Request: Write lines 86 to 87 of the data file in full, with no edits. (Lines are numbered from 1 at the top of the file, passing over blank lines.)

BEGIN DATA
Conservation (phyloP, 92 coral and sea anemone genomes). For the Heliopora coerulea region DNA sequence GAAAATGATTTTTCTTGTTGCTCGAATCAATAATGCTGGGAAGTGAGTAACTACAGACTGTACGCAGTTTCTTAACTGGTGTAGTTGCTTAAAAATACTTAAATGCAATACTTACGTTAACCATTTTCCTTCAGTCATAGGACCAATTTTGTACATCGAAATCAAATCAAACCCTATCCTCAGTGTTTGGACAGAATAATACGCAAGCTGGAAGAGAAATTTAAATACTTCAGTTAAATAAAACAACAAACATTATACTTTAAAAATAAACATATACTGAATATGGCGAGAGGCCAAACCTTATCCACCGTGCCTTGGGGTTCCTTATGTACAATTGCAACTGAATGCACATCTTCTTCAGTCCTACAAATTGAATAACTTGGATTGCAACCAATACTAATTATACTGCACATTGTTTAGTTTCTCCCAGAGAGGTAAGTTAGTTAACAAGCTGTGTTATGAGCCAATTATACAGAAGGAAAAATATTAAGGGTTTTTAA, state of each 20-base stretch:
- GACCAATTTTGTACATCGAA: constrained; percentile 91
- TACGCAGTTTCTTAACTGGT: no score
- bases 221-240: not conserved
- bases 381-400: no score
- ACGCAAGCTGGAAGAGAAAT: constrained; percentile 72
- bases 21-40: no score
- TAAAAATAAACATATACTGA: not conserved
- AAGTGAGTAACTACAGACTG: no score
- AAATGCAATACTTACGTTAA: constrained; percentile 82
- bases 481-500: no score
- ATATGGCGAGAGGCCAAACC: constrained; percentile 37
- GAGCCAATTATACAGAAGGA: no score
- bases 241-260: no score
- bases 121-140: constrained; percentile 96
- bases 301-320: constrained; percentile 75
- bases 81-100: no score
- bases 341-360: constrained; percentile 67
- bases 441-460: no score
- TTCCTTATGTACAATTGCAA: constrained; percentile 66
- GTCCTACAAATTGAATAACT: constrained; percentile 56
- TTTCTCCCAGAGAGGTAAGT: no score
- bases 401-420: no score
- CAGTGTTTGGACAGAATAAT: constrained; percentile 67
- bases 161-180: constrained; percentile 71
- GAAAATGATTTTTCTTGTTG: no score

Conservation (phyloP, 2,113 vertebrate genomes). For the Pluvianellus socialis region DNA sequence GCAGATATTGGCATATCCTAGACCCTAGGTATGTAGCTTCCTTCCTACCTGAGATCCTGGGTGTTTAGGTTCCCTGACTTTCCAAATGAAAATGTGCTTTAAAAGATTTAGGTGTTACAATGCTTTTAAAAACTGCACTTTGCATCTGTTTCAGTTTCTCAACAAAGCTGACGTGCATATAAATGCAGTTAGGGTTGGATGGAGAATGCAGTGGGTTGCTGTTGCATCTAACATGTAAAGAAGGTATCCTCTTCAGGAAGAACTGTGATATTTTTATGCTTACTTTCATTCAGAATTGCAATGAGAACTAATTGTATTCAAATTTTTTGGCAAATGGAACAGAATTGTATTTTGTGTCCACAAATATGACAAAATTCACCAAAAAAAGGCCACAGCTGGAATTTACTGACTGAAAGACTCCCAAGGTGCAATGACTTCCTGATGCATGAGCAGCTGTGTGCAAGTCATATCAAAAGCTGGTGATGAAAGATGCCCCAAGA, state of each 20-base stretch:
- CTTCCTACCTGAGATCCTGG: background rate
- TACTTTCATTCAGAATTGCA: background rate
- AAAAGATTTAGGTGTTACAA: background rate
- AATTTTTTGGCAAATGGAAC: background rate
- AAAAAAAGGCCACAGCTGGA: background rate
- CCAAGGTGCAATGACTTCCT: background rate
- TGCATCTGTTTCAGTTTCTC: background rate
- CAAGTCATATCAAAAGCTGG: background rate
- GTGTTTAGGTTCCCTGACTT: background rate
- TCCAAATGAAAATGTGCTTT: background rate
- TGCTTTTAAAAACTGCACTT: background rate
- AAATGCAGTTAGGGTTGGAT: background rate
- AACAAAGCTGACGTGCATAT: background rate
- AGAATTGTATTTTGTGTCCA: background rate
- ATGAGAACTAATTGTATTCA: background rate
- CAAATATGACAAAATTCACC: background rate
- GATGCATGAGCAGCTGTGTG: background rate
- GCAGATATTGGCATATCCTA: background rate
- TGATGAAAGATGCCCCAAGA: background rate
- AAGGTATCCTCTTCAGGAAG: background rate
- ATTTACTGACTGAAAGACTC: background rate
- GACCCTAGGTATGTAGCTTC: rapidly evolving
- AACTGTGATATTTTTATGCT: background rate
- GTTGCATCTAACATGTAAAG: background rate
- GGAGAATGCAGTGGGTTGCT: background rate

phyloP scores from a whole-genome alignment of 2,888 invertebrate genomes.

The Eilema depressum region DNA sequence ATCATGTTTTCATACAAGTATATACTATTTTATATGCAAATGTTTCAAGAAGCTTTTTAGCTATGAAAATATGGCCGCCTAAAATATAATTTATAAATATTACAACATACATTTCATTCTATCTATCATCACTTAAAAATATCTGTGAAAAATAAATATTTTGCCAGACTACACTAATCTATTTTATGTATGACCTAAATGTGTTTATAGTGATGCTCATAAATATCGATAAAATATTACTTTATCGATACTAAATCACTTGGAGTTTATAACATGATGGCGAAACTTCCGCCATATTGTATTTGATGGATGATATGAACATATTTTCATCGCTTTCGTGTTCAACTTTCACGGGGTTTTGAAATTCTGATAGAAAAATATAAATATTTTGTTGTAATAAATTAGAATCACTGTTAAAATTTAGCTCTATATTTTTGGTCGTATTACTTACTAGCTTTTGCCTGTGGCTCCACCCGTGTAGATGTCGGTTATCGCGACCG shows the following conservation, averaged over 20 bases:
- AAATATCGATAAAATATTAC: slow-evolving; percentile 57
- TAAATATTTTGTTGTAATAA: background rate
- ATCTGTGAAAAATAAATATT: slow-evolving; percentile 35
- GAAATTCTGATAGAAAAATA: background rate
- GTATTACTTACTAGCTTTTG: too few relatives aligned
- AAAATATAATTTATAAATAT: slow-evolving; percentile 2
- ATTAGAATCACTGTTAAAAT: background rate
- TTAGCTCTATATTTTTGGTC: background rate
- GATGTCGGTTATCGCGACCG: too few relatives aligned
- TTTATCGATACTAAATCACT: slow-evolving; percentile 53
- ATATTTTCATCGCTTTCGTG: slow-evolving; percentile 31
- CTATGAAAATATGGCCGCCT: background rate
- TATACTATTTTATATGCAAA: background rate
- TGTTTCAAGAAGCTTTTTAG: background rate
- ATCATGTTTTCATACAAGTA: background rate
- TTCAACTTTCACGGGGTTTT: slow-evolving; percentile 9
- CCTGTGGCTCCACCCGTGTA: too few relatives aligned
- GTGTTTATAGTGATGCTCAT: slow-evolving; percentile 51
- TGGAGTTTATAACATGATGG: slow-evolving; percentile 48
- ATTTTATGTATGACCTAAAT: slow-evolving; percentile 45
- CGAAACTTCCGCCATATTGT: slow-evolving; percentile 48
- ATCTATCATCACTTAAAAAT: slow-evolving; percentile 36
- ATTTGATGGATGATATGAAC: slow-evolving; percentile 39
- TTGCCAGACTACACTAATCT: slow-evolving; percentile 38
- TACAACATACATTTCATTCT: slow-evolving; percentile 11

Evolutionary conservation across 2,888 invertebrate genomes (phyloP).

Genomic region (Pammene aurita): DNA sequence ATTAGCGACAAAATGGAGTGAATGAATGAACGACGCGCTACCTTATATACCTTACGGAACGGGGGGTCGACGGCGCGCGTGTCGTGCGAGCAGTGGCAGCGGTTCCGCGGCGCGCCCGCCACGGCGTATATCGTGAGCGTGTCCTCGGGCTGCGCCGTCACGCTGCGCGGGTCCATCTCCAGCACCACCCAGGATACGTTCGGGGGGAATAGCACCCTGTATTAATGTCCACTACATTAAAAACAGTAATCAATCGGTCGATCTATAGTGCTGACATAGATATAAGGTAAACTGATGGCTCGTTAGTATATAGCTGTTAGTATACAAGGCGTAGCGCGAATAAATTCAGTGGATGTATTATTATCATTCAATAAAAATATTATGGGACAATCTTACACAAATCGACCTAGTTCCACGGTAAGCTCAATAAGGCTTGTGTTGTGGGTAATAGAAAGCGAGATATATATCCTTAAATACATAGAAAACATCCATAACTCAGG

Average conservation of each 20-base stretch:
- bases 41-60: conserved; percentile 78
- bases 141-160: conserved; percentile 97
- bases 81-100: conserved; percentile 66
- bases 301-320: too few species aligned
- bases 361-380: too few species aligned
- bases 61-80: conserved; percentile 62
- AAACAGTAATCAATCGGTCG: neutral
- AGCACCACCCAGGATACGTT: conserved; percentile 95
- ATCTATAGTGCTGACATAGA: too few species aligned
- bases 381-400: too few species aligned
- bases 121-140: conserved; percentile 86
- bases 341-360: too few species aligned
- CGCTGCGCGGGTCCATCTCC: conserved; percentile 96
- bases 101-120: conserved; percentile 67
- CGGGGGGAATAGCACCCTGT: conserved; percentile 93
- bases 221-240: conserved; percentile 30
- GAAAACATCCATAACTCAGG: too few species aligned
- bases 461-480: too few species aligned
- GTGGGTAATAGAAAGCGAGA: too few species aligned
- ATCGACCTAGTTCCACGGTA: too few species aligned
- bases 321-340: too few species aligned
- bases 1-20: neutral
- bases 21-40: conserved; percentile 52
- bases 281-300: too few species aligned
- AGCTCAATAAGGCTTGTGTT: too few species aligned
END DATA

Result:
- bases 301-320: too few species aligned
- bases 361-380: too few species aligned